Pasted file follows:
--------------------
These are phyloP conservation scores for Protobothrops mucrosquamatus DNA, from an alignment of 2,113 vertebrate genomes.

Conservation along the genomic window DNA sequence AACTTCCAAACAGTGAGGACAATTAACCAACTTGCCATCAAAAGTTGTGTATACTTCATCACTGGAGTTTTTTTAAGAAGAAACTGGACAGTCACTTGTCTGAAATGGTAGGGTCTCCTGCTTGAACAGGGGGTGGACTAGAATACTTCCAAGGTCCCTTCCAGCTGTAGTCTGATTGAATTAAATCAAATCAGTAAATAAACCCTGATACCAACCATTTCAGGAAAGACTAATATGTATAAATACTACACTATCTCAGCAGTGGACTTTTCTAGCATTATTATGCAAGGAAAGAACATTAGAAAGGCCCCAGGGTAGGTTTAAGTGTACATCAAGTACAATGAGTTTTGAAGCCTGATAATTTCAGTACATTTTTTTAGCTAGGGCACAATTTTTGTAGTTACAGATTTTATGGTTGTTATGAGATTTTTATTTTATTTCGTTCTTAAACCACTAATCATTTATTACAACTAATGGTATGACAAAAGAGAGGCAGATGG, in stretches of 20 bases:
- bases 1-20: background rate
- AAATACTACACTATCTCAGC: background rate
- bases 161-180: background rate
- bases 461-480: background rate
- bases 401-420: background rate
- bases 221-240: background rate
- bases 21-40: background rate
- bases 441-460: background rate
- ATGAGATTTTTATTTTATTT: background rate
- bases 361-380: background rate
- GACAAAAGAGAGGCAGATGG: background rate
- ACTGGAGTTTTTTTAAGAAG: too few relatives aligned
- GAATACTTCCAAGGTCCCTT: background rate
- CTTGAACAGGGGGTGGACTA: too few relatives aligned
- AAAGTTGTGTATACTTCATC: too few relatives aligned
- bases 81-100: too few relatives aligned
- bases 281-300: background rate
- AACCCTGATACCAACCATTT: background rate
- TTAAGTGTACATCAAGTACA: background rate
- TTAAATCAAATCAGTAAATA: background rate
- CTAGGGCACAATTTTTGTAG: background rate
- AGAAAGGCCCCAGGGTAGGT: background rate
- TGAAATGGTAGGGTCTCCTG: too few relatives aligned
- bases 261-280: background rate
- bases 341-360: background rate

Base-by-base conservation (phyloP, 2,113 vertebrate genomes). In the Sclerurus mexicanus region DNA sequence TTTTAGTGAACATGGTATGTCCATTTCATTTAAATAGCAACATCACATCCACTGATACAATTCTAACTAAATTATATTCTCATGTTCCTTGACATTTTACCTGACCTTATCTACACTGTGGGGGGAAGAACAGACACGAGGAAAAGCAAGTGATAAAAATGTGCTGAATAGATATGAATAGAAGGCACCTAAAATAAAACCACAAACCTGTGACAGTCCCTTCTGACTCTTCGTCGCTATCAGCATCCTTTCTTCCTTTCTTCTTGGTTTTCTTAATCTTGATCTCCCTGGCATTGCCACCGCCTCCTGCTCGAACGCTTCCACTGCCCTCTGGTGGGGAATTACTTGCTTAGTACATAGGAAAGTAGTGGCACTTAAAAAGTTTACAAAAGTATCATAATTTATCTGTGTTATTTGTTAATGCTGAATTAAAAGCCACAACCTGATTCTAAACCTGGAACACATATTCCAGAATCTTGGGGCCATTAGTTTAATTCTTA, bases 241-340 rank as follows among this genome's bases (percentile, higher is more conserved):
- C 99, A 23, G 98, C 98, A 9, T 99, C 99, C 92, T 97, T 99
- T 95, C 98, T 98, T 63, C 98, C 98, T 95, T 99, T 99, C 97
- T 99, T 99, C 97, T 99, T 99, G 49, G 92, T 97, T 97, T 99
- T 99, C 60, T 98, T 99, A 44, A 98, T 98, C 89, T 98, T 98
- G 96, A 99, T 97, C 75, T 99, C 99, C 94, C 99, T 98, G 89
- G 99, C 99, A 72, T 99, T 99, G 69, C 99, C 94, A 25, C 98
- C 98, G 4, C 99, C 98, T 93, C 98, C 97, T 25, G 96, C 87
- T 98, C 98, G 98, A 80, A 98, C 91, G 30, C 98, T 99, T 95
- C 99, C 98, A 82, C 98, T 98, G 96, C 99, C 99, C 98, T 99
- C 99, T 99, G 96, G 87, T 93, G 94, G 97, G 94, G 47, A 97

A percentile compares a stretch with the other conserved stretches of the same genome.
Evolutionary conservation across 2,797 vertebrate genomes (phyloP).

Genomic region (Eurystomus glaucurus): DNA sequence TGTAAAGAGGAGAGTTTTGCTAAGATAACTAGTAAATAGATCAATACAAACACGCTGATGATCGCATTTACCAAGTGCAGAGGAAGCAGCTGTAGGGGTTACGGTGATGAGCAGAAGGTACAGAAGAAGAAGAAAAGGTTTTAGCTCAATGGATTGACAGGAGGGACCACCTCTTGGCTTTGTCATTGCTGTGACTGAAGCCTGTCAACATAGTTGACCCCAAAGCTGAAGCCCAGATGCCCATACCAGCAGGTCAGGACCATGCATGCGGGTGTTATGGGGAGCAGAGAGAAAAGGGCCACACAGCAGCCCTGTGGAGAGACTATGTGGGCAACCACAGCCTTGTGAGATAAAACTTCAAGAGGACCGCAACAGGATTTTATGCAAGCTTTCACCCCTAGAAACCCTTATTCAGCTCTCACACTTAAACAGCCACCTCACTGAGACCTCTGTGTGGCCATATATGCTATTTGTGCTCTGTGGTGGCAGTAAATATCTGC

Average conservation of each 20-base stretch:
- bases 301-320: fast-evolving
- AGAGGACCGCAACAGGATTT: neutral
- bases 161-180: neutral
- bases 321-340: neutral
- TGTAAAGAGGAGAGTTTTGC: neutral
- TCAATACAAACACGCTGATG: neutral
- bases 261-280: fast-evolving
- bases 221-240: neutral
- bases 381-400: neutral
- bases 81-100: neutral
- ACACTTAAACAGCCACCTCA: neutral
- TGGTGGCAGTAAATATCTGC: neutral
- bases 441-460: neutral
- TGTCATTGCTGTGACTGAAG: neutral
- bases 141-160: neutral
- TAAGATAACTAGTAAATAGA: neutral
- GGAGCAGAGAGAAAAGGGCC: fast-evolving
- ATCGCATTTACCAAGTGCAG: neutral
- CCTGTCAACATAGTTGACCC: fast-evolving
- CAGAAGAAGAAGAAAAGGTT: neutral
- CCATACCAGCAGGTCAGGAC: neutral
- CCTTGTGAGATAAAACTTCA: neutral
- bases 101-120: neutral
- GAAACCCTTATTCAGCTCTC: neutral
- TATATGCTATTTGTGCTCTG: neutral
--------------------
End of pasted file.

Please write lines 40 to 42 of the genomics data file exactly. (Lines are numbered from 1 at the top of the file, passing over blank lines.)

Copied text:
Evolutionary conservation across 2,797 vertebrate genomes (phyloP).

Genomic region (Eurystomus glaucurus): DNA sequence TGTAAAGAGGAGAGTTTTGCTAAGATAACTAGTAAATAGATCAATACAAACACGCTGATGATCGCATTTACCAAGTGCAGAGGAAGCAGCTGTAGGGGTTACGGTGATGAGCAGAAGGTACAGAAGAAGAAGAAAAGGTTTTAGCTCAATGGATTGACAGGAGGGACCACCTCTTGGCTTTGTCATTGCTGTGACTGAAGCCTGTCAACATAGTTGACCCCAAAGCTGAAGCCCAGATGCCCATACCAGCAGGTCAGGACCATGCATGCGGGTGTTATGGGGAGCAGAGAGAAAAGGGCCACACAGCAGCCCTGTGGAGAGACTATGTGGGCAACCACAGCCTTGTGAGATAAAACTTCAAGAGGACCGCAACAGGATTTTATGCAAGCTTTCACCCCTAGAAACCCTTATTCAGCTCTCACACTTAAACAGCCACCTCACTGAGACCTCTGTGTGGCCATATATGCTATTTGTGCTCTGTGGTGGCAGTAAATATCTGC

Average conservation of each 20-base stretch: